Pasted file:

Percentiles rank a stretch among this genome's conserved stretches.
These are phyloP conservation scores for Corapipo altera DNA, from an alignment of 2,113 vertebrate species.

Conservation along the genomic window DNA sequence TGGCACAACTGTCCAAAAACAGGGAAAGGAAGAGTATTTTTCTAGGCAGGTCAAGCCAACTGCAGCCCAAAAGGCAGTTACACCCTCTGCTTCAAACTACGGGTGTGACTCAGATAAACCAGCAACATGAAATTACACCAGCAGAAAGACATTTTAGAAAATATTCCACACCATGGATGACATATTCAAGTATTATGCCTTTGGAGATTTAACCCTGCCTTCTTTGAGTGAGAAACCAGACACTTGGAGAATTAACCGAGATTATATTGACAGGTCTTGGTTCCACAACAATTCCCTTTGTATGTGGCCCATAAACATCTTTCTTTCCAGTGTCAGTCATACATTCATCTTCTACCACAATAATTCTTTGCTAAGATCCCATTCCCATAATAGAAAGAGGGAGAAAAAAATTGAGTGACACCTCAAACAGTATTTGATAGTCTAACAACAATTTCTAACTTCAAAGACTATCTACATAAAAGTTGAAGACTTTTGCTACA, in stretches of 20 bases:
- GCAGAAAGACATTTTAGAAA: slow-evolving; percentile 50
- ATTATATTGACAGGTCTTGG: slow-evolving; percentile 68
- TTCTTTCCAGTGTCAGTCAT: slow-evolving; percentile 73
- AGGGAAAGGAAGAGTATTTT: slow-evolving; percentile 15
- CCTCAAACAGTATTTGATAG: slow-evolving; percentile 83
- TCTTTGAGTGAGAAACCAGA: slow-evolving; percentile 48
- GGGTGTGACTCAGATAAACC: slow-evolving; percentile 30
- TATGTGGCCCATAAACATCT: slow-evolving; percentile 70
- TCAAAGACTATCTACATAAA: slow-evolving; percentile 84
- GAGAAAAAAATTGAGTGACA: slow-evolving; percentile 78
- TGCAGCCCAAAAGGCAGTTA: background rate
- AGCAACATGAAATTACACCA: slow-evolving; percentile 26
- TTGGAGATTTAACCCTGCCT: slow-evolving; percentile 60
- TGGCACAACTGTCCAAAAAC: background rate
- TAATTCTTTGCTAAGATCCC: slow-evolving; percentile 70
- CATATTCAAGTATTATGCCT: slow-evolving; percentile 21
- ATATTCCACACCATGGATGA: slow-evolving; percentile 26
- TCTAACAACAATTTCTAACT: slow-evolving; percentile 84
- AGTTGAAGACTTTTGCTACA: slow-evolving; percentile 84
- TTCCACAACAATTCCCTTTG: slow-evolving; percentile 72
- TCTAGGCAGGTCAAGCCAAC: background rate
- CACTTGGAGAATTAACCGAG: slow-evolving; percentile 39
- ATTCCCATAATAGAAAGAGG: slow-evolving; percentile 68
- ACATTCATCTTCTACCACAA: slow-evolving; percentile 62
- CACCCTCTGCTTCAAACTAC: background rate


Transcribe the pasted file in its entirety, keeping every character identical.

Percentiles rank a stretch among this genome's conserved stretches.
These are phyloP conservation scores for Corapipo altera DNA, from an alignment of 2,113 vertebrate species.

Conservation along the genomic window DNA sequence TGGCACAACTGTCCAAAAACAGGGAAAGGAAGAGTATTTTTCTAGGCAGGTCAAGCCAACTGCAGCCCAAAAGGCAGTTACACCCTCTGCTTCAAACTACGGGTGTGACTCAGATAAACCAGCAACATGAAATTACACCAGCAGAAAGACATTTTAGAAAATATTCCACACCATGGATGACATATTCAAGTATTATGCCTTTGGAGATTTAACCCTGCCTTCTTTGAGTGAGAAACCAGACACTTGGAGAATTAACCGAGATTATATTGACAGGTCTTGGTTCCACAACAATTCCCTTTGTATGTGGCCCATAAACATCTTTCTTTCCAGTGTCAGTCATACATTCATCTTCTACCACAATAATTCTTTGCTAAGATCCCATTCCCATAATAGAAAGAGGGAGAAAAAAATTGAGTGACACCTCAAACAGTATTTGATAGTCTAACAACAATTTCTAACTTCAAAGACTATCTACATAAAAGTTGAAGACTTTTGCTACA, in stretches of 20 bases:
- GCAGAAAGACATTTTAGAAA: slow-evolving; percentile 50
- ATTATATTGACAGGTCTTGG: slow-evolving; percentile 68
- TTCTTTCCAGTGTCAGTCAT: slow-evolving; percentile 73
- AGGGAAAGGAAGAGTATTTT: slow-evolving; percentile 15
- CCTCAAACAGTATTTGATAG: slow-evolving; percentile 83
- TCTTTGAGTGAGAAACCAGA: slow-evolving; percentile 48
- GGGTGTGACTCAGATAAACC: slow-evolving; percentile 30
- TATGTGGCCCATAAACATCT: slow-evolving; percentile 70
- TCAAAGACTATCTACATAAA: slow-evolving; percentile 84
- GAGAAAAAAATTGAGTGACA: slow-evolving; percentile 78
- TGCAGCCCAAAAGGCAGTTA: background rate
- AGCAACATGAAATTACACCA: slow-evolving; percentile 26
- TTGGAGATTTAACCCTGCCT: slow-evolving; percentile 60
- TGGCACAACTGTCCAAAAAC: background rate
- TAATTCTTTGCTAAGATCCC: slow-evolving; percentile 70
- CATATTCAAGTATTATGCCT: slow-evolving; percentile 21
- ATATTCCACACCATGGATGA: slow-evolving; percentile 26
- TCTAACAACAATTTCTAACT: slow-evolving; percentile 84
- AGTTGAAGACTTTTGCTACA: slow-evolving; percentile 84
- TTCCACAACAATTCCCTTTG: slow-evolving; percentile 72
- TCTAGGCAGGTCAAGCCAAC: background rate
- CACTTGGAGAATTAACCGAG: slow-evolving; percentile 39
- ATTCCCATAATAGAAAGAGG: slow-evolving; percentile 68
- ACATTCATCTTCTACCACAA: slow-evolving; percentile 62
- CACCCTCTGCTTCAAACTAC: background rate